Organising an Olympic Games is a complex undertaking that requires people from all walks of life and with lots of different experiences to make it a reality. TheVancouver 2010 Organising Committee (VANOC) has approximately 1,400 full-time staff with an additional 25,000 volunteers all working hard to put on these Games. One of those full-time staff members is Cathy Priestner Allinger, VANOC’s Executive Vice-President, Sport and Games Operations. She is perhaps better placed than most to speak about organising a Games, as she is a two-time Olympian – silver medallist in speed skating in Innsbruck ’76 – former coach, administrator, volunteer, and television broadcaster, who has also worked for two previous Games organising committees (Salt Lake City 2002 and Turin 2006). Olympic.org caught up with her to ask a few questions about what it’s like to be on the inside of an event like the Games:
Olympic.org: How does it feel to be part of an organisation that’s putting on the Games in your own country?
Cathy Priestner Allinger: There is certainly a great sense of pride to be a part of something that the entire country is embracing. We set out to make the 2010 Games about all of Canada, and we have seen such incredible engagement from all parts of the country – it is truly remarkable. It is also a privilege to a part of something that will leave long-lasting legacies for sport in your country. We are still seeing the great benefits to the Canadian winter sport system as a result of the facilities that were built in Calgary for the 1988 Games, and the 2010 Games have already demonstrated that they will further enhance what we started back in Calgary with more high performance sport facilities, resulting in greater participation and programming in the region.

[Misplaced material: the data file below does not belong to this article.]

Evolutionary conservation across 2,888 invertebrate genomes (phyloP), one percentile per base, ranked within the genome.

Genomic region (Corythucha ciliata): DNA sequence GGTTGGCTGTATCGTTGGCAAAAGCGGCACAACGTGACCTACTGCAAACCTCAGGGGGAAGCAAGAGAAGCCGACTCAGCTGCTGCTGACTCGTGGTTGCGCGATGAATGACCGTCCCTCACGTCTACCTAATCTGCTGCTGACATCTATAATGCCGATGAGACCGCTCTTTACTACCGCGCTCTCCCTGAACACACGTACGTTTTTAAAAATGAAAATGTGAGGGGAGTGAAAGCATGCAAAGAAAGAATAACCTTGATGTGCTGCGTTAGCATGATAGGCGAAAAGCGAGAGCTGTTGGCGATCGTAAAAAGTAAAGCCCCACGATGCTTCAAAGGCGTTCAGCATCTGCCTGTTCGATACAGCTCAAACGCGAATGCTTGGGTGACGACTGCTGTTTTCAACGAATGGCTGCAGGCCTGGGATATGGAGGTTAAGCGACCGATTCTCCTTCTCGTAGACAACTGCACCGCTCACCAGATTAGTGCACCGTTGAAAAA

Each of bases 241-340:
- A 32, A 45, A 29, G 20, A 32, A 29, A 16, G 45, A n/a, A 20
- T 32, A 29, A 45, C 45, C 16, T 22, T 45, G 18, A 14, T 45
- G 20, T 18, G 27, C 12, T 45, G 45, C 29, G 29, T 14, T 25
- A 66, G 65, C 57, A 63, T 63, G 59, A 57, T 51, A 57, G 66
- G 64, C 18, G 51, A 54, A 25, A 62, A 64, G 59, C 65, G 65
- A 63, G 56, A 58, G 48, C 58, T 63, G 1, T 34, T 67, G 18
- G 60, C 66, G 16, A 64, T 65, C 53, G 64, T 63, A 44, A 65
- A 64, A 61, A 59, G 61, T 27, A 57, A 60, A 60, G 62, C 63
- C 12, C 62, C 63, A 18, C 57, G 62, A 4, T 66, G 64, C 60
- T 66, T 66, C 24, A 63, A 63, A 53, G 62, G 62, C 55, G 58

Olympic.org: As an athlete, did you realise the amount of preparation work that went into putting on the Olympic Games and how has being an Olympian helped you in your work?
Cathy Priestner Allinger: I competed at my first Olympics in Japan when I was 15 years old, and went on to win a silver medal in Innsbruck, Austria, in 1976 at the age of 19 – so I can assure you at that age, I was not giving much thought to the complexity behind the staging of an Olympic Games as it relates to operations and the building of facilities. There is no question though that the work I have done in Calgary, Salt Lake, Turin and Vancouver has been significantly influenced by my experience as a high performance athlete. Being an Olympian gives me the knowledge and understanding of what is critical to an athlete’s overall experience at an Olympic Games, and also gives me the mindset that is required to tackle big challenges that often require a great deal of discipline and determination to see through.
Olympic.org: What do you think the highlight of these Games will be for you?
Cathy Priestner Allinger: We all want to see athletes achieving great performances - coming together through sport before the world for one moment in time in an environment of peace and respect. It is a rare and precious thing – and one that should never be underestimated.